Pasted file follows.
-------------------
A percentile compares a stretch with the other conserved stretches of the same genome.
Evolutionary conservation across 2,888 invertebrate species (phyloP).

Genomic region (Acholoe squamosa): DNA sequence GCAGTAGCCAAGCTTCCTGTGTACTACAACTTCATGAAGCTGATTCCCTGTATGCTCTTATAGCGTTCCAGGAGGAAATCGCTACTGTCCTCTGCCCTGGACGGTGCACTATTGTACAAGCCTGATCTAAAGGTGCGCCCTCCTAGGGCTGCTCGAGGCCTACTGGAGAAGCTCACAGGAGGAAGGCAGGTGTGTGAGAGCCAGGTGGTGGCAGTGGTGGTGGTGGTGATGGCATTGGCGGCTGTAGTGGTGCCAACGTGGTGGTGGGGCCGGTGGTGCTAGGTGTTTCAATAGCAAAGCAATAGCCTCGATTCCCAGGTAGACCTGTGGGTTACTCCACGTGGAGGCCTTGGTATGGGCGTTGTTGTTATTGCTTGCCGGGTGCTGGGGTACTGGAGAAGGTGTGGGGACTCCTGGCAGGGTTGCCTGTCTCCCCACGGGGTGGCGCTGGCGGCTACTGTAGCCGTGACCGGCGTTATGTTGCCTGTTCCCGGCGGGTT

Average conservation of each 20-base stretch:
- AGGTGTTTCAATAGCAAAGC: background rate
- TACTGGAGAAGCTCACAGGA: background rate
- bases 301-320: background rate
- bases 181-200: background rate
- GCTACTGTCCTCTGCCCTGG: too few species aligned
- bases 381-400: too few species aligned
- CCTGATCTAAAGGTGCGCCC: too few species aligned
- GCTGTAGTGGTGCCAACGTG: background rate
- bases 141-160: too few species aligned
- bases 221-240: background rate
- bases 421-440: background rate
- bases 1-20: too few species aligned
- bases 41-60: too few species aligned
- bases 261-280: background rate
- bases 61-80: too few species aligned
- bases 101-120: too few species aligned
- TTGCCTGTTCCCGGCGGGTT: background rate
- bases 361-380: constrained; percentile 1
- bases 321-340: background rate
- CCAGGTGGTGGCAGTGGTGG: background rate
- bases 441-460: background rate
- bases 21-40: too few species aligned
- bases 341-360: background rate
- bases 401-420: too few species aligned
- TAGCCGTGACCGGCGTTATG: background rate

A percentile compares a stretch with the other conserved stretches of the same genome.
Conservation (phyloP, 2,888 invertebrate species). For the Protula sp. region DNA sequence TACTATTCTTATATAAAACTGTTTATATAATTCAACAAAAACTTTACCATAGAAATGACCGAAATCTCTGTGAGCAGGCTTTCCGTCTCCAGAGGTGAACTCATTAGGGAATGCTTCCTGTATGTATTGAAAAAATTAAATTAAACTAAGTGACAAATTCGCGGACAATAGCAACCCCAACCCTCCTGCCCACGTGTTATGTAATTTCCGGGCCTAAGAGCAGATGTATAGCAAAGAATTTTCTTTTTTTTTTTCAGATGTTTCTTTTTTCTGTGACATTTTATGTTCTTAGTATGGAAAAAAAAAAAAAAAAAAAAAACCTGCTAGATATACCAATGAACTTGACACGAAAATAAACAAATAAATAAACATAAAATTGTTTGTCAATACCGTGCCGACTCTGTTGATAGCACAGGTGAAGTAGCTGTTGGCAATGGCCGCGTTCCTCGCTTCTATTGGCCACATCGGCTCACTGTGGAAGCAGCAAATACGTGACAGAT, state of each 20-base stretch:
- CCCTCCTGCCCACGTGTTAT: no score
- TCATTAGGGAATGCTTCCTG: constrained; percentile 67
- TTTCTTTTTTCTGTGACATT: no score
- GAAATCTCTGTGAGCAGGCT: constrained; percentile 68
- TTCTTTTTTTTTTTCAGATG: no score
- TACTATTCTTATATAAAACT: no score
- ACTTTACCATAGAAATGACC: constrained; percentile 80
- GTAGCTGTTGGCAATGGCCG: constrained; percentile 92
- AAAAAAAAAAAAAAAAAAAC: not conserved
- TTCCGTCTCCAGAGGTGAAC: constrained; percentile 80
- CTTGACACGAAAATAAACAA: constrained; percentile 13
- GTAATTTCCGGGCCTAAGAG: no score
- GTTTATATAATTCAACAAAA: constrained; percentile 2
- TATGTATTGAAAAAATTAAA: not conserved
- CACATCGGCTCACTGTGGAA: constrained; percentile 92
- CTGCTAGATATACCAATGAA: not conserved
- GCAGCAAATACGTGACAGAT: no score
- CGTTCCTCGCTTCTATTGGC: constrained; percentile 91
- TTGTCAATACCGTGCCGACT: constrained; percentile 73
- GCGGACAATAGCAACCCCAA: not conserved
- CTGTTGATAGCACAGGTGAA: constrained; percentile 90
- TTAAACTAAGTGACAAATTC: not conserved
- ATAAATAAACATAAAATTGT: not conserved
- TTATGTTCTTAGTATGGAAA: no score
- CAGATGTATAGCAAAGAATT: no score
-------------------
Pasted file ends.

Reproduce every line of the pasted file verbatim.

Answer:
A percentile compares a stretch with the other conserved stretches of the same genome.
Evolutionary conservation across 2,888 invertebrate species (phyloP).

Genomic region (Acholoe squamosa): DNA sequence GCAGTAGCCAAGCTTCCTGTGTACTACAACTTCATGAAGCTGATTCCCTGTATGCTCTTATAGCGTTCCAGGAGGAAATCGCTACTGTCCTCTGCCCTGGACGGTGCACTATTGTACAAGCCTGATCTAAAGGTGCGCCCTCCTAGGGCTGCTCGAGGCCTACTGGAGAAGCTCACAGGAGGAAGGCAGGTGTGTGAGAGCCAGGTGGTGGCAGTGGTGGTGGTGGTGATGGCATTGGCGGCTGTAGTGGTGCCAACGTGGTGGTGGGGCCGGTGGTGCTAGGTGTTTCAATAGCAAAGCAATAGCCTCGATTCCCAGGTAGACCTGTGGGTTACTCCACGTGGAGGCCTTGGTATGGGCGTTGTTGTTATTGCTTGCCGGGTGCTGGGGTACTGGAGAAGGTGTGGGGACTCCTGGCAGGGTTGCCTGTCTCCCCACGGGGTGGCGCTGGCGGCTACTGTAGCCGTGACCGGCGTTATGTTGCCTGTTCCCGGCGGGTT

Average conservation of each 20-base stretch:
- AGGTGTTTCAATAGCAAAGC: background rate
- TACTGGAGAAGCTCACAGGA: background rate
- bases 301-320: background rate
- bases 181-200: background rate
- GCTACTGTCCTCTGCCCTGG: too few species aligned
- bases 381-400: too few species aligned
- CCTGATCTAAAGGTGCGCCC: too few species aligned
- GCTGTAGTGGTGCCAACGTG: background rate
- bases 141-160: too few species aligned
- bases 221-240: background rate
- bases 421-440: background rate
- bases 1-20: too few species aligned
- bases 41-60: too few species aligned
- bases 261-280: background rate
- bases 61-80: too few species aligned
- bases 101-120: too few species aligned
- TTGCCTGTTCCCGGCGGGTT: background rate
- bases 361-380: constrained; percentile 1
- bases 321-340: background rate
- CCAGGTGGTGGCAGTGGTGG: background rate
- bases 441-460: background rate
- bases 21-40: too few species aligned
- bases 341-360: background rate
- bases 401-420: too few species aligned
- TAGCCGTGACCGGCGTTATG: background rate

A percentile compares a stretch with the other conserved stretches of the same genome.
Conservation (phyloP, 2,888 invertebrate species). For the Protula sp. region DNA sequence TACTATTCTTATATAAAACTGTTTATATAATTCAACAAAAACTTTACCATAGAAATGACCGAAATCTCTGTGAGCAGGCTTTCCGTCTCCAGAGGTGAACTCATTAGGGAATGCTTCCTGTATGTATTGAAAAAATTAAATTAAACTAAGTGACAAATTCGCGGACAATAGCAACCCCAACCCTCCTGCCCACGTGTTATGTAATTTCCGGGCCTAAGAGCAGATGTATAGCAAAGAATTTTCTTTTTTTTTTTCAGATGTTTCTTTTTTCTGTGACATTTTATGTTCTTAGTATGGAAAAAAAAAAAAAAAAAAAAAACCTGCTAGATATACCAATGAACTTGACACGAAAATAAACAAATAAATAAACATAAAATTGTTTGTCAATACCGTGCCGACTCTGTTGATAGCACAGGTGAAGTAGCTGTTGGCAATGGCCGCGTTCCTCGCTTCTATTGGCCACATCGGCTCACTGTGGAAGCAGCAAATACGTGACAGAT, state of each 20-base stretch:
- CCCTCCTGCCCACGTGTTAT: no score
- TCATTAGGGAATGCTTCCTG: constrained; percentile 67
- TTTCTTTTTTCTGTGACATT: no score
- GAAATCTCTGTGAGCAGGCT: constrained; percentile 68
- TTCTTTTTTTTTTTCAGATG: no score
- TACTATTCTTATATAAAACT: no score
- ACTTTACCATAGAAATGACC: constrained; percentile 80
- GTAGCTGTTGGCAATGGCCG: constrained; percentile 92
- AAAAAAAAAAAAAAAAAAAC: not conserved
- TTCCGTCTCCAGAGGTGAAC: constrained; percentile 80
- CTTGACACGAAAATAAACAA: constrained; percentile 13
- GTAATTTCCGGGCCTAAGAG: no score
- GTTTATATAATTCAACAAAA: constrained; percentile 2
- TATGTATTGAAAAAATTAAA: not conserved
- CACATCGGCTCACTGTGGAA: constrained; percentile 92
- CTGCTAGATATACCAATGAA: not conserved
- GCAGCAAATACGTGACAGAT: no score
- CGTTCCTCGCTTCTATTGGC: constrained; percentile 91
- TTGTCAATACCGTGCCGACT: constrained; percentile 73
- GCGGACAATAGCAACCCCAA: not conserved
- CTGTTGATAGCACAGGTGAA: constrained; percentile 90
- TTAAACTAAGTGACAAATTC: not conserved
- ATAAATAAACATAAAATTGT: not conserved
- TTATGTTCTTAGTATGGAAA: no score
- CAGATGTATAGCAAAGAATT: no score